Doug McMaster’s Silo moved from Brighton to London about this time last year, opening in a space above Crate Brewery in Hackney Wick. Initially offering a tasting menu format, the coronavirus crisis and subsequent lockdown (the first one!) afforded Doug and the team a chance to rejig the concept, re-opening as more of a relaxed wine bar with a menu of small plates. For those that hate missing out / hate decisions there is also an option to go ‘all in’ a-la Top Cuvée and have the whole menu for £35 per person.

Despite being in the loft an old warehouse, it’s a cosy room with a great vibe; grab a seat at the kitchen counter and you can watch the chefs at work and bask in the warmth from the grill. Unless you’re here for a quick bite and a glass of wine, we can definitely recommend going all in, sitting back, and enjoying the ride. The menu changes regularly but you’re always going to start with slices of bread, “the Siloaf”, and aged butter. This being Silo, this just isn’t any old bread of course – any restaurant worth its salt makes its own bread but how many grind their own flour in their very own flour mill using ancient grains, and churn their own butter? It’s this kind of attention to detail that makes Silo stands apart.

A little rainbow of purple, yellow, and regular old orange carrots were up next, served with a bright green fig leaf dip, followed by one of our favourites of the night, the charred white Lisbon onions (a big spring onion essentially) with fish sauce.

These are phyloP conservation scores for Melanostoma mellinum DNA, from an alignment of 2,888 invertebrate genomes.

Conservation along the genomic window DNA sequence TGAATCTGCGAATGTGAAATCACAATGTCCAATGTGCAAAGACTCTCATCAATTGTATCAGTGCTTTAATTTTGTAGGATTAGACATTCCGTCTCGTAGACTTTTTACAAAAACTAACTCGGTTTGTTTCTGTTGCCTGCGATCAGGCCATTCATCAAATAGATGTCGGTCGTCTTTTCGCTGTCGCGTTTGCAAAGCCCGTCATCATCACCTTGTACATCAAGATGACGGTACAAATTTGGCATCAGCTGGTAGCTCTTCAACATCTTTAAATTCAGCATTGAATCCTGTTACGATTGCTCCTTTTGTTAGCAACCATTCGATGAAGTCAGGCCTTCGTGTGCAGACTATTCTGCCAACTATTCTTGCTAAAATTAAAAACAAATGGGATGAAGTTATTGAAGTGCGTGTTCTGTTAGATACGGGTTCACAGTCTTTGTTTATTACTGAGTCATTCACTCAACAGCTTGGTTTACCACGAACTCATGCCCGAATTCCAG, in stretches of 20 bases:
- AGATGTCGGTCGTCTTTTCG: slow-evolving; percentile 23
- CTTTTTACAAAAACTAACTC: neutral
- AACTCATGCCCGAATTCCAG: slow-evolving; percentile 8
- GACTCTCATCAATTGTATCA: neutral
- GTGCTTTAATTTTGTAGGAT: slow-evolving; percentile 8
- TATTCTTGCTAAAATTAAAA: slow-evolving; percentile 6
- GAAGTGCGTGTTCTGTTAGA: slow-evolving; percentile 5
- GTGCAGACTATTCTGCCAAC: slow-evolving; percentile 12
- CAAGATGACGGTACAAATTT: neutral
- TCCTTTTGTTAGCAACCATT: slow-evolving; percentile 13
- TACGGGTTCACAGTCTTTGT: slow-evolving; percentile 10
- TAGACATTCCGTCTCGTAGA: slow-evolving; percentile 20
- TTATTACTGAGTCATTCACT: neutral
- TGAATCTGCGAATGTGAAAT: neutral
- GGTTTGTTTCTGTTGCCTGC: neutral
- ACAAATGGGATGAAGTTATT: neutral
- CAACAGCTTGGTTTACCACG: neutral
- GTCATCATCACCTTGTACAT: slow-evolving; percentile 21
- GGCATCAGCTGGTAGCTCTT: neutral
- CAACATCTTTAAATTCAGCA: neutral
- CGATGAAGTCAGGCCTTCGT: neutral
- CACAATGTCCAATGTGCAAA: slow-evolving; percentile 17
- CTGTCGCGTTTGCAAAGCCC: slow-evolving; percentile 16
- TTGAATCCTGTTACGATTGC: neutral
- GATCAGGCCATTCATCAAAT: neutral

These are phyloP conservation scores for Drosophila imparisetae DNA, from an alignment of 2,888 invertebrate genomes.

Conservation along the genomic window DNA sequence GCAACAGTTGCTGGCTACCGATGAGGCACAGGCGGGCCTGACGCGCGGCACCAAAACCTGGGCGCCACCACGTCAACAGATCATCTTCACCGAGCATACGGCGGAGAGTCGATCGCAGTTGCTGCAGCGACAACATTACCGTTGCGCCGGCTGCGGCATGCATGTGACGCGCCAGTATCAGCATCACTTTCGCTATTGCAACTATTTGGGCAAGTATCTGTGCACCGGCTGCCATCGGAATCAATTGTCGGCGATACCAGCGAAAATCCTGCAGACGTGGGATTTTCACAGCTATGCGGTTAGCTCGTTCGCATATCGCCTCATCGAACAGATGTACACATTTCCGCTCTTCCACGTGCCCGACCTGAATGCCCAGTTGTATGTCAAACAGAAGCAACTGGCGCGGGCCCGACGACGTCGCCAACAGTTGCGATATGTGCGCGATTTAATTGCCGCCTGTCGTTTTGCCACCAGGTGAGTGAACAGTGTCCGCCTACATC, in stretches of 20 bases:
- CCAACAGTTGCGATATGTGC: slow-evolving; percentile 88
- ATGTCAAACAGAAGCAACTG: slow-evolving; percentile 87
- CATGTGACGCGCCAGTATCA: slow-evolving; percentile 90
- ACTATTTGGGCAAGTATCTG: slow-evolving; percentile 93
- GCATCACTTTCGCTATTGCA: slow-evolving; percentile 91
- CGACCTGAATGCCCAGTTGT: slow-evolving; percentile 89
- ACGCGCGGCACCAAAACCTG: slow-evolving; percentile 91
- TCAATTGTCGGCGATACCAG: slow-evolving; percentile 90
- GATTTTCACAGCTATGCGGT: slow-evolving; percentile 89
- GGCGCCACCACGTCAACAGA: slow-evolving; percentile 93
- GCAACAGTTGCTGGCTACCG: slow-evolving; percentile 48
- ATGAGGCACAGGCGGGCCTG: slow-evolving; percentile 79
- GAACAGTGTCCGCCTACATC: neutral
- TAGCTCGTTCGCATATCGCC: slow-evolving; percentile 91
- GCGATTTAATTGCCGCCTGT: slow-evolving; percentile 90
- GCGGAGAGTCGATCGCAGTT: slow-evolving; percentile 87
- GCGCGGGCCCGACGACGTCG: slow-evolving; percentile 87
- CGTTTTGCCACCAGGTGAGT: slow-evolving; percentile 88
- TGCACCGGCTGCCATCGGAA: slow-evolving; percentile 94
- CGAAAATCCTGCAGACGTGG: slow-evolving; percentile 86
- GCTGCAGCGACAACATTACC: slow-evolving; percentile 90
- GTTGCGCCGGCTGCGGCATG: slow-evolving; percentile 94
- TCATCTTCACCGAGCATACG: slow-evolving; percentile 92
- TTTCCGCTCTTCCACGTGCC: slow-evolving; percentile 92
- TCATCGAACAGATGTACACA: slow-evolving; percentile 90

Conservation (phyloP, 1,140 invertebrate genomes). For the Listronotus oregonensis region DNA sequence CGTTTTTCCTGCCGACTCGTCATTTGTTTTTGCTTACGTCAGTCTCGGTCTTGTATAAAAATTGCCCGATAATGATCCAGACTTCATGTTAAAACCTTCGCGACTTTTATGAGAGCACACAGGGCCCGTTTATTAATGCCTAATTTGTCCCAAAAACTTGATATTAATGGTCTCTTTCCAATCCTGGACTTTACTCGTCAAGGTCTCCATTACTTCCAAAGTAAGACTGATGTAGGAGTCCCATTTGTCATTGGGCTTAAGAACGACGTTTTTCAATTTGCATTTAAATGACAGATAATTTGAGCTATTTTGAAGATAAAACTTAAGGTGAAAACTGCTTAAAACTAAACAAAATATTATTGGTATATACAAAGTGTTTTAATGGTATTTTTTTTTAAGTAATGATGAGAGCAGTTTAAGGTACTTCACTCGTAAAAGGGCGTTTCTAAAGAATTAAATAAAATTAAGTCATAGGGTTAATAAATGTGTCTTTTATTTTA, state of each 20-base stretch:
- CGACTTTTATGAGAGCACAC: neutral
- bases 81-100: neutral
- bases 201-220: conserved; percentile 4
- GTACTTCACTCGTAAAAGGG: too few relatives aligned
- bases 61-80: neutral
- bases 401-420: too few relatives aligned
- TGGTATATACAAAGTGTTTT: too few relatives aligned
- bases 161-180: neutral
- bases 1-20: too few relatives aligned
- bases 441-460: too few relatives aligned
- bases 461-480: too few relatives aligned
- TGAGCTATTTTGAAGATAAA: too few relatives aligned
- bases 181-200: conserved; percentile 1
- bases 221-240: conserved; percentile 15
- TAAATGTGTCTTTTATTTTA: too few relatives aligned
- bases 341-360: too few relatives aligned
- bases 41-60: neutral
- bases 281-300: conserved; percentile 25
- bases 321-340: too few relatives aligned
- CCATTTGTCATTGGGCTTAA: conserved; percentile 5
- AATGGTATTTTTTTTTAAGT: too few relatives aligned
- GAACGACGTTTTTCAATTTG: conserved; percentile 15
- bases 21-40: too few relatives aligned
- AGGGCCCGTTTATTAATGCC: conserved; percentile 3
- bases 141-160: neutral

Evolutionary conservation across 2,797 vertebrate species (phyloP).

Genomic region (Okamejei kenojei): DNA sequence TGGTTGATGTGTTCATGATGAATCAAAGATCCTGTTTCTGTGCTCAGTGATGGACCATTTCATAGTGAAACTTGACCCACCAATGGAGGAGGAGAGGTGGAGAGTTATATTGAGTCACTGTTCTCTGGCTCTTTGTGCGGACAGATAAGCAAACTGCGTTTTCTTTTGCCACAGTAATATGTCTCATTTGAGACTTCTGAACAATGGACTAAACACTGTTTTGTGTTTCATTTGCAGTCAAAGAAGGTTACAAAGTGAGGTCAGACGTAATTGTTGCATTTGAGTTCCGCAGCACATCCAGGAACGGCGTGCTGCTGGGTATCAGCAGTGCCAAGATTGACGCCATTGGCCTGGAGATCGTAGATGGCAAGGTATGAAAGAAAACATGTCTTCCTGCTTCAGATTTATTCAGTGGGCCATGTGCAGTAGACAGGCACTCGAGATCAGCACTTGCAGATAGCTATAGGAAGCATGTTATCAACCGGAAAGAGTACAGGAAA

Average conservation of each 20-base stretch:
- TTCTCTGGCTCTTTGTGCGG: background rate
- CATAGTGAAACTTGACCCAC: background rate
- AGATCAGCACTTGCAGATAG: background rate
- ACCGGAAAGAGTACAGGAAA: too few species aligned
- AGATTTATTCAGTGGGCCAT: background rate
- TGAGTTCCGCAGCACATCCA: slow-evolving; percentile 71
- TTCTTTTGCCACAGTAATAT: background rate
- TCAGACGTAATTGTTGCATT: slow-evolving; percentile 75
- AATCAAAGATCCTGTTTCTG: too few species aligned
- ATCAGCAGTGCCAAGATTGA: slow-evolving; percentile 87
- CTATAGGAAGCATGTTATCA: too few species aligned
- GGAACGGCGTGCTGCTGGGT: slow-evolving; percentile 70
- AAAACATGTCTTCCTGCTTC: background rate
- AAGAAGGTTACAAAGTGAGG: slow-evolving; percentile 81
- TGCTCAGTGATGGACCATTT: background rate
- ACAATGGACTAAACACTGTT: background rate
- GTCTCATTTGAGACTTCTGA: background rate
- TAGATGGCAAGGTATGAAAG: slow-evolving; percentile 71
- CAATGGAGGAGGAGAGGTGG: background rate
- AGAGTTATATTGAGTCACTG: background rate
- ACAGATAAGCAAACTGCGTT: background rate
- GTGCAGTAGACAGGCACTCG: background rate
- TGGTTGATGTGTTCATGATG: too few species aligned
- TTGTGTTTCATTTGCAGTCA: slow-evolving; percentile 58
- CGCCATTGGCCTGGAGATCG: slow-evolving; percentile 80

Other highlights included a dish of smoked mackerel with sea buckthorn (one of the few non-veggie dishes), the king oyster mushroom with koji, and the amazing smoked potatoes with brown butter hollandaise. Both desserts were ridiculously good – the milk toffee ice cream sandwich being just pipped by the pumpkin treacle tart, which was all the more miraculous for containing no refined sugar.

We’ve come this far without mentioning that Silo is the world’s first zero waste restaurant because it’s important to know that the food is absolutely banging even without this. But what Doug has achieved here really is incredible – the kitchen doesn’t even have a bin! Every single detail has been carefully considered, from the containers food is delivered in (reusable crates only) to making their own oat milk. The zero waste ethos goes for the restaurant design and materials too. Furniture is made from materials that would otherwise have been wasted; plates are formed from plastic bags; crockery made from crushed wine bottles; and tables from reconstituted food packaging.

Silo is incredible achievement both on and off the plate and hopefully an inspiration for more restaurants to follow more of a zero waste approach.

The White Building, Queen’s Yard, Hackney Wick, London E9 5EN